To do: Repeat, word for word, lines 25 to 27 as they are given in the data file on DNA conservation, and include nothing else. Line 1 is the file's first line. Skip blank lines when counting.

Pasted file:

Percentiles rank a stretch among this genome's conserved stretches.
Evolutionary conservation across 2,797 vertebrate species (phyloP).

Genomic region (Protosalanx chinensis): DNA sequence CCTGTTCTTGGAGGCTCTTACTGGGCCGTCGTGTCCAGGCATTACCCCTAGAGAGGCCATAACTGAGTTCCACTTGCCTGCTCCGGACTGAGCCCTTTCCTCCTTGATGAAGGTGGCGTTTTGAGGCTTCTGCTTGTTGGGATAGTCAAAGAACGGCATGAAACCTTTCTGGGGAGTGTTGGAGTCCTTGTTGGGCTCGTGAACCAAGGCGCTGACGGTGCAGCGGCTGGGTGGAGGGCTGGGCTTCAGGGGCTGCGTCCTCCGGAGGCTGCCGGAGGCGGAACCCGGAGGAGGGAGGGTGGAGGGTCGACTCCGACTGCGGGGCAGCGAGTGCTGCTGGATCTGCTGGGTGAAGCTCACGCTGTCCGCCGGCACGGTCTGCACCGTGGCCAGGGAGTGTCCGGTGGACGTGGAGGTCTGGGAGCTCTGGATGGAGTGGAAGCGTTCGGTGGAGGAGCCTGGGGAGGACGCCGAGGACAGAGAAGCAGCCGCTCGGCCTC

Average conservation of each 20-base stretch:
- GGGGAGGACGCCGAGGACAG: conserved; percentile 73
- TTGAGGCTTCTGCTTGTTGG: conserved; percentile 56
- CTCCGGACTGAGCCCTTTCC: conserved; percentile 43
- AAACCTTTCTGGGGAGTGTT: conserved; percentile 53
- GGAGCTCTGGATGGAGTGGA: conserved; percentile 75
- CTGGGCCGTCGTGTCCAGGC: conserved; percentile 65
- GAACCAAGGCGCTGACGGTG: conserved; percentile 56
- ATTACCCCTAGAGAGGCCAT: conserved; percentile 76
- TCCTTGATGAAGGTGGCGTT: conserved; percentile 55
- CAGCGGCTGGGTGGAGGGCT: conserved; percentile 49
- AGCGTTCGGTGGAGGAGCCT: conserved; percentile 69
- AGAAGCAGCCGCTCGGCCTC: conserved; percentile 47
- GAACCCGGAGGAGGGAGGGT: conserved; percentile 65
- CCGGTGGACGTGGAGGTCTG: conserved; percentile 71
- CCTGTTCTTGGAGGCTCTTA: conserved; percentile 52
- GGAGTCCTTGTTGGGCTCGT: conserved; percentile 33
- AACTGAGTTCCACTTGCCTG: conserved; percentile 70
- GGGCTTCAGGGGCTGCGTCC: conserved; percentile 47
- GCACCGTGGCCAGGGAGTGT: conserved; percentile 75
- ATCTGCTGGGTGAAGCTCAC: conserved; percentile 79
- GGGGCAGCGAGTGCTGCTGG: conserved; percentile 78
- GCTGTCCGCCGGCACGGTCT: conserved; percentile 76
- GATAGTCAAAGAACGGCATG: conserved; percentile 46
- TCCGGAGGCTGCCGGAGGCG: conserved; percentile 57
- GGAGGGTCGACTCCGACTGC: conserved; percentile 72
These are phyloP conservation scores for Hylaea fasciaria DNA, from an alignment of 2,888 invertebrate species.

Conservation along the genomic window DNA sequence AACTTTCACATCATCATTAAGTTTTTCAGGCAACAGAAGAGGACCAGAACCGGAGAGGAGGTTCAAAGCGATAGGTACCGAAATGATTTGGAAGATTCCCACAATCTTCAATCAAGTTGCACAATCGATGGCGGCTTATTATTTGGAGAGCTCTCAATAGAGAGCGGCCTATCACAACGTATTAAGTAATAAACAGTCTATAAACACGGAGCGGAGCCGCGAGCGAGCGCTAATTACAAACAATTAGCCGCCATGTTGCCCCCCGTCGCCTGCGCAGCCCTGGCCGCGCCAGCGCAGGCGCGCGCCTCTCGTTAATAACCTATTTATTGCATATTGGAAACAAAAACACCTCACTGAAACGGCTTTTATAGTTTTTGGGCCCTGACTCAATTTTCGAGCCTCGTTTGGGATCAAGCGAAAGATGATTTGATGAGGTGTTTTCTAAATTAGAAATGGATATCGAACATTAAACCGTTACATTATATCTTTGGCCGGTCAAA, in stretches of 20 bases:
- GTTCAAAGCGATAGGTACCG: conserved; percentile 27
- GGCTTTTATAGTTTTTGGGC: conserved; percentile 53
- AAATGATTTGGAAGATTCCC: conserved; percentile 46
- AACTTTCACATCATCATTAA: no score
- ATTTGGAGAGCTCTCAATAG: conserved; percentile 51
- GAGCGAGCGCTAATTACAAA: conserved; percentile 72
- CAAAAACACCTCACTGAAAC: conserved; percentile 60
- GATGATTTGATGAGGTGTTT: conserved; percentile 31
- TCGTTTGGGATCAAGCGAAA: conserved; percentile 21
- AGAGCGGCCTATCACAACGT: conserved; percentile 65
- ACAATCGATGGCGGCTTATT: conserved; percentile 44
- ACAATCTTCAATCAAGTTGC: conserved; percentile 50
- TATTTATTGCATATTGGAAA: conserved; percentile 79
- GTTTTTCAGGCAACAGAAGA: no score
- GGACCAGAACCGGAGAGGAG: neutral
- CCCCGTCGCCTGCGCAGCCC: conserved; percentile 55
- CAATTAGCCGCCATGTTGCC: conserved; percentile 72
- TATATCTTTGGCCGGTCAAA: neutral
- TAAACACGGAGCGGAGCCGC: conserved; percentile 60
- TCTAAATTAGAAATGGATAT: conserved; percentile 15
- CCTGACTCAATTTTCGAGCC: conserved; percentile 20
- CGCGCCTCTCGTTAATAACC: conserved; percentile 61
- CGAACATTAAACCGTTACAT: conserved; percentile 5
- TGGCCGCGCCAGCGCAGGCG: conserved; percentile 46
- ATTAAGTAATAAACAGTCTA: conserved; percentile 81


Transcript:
- GGGGCAGCGAGTGCTGCTGG: conserved; percentile 78
- GCTGTCCGCCGGCACGGTCT: conserved; percentile 76
- GATAGTCAAAGAACGGCATG: conserved; percentile 46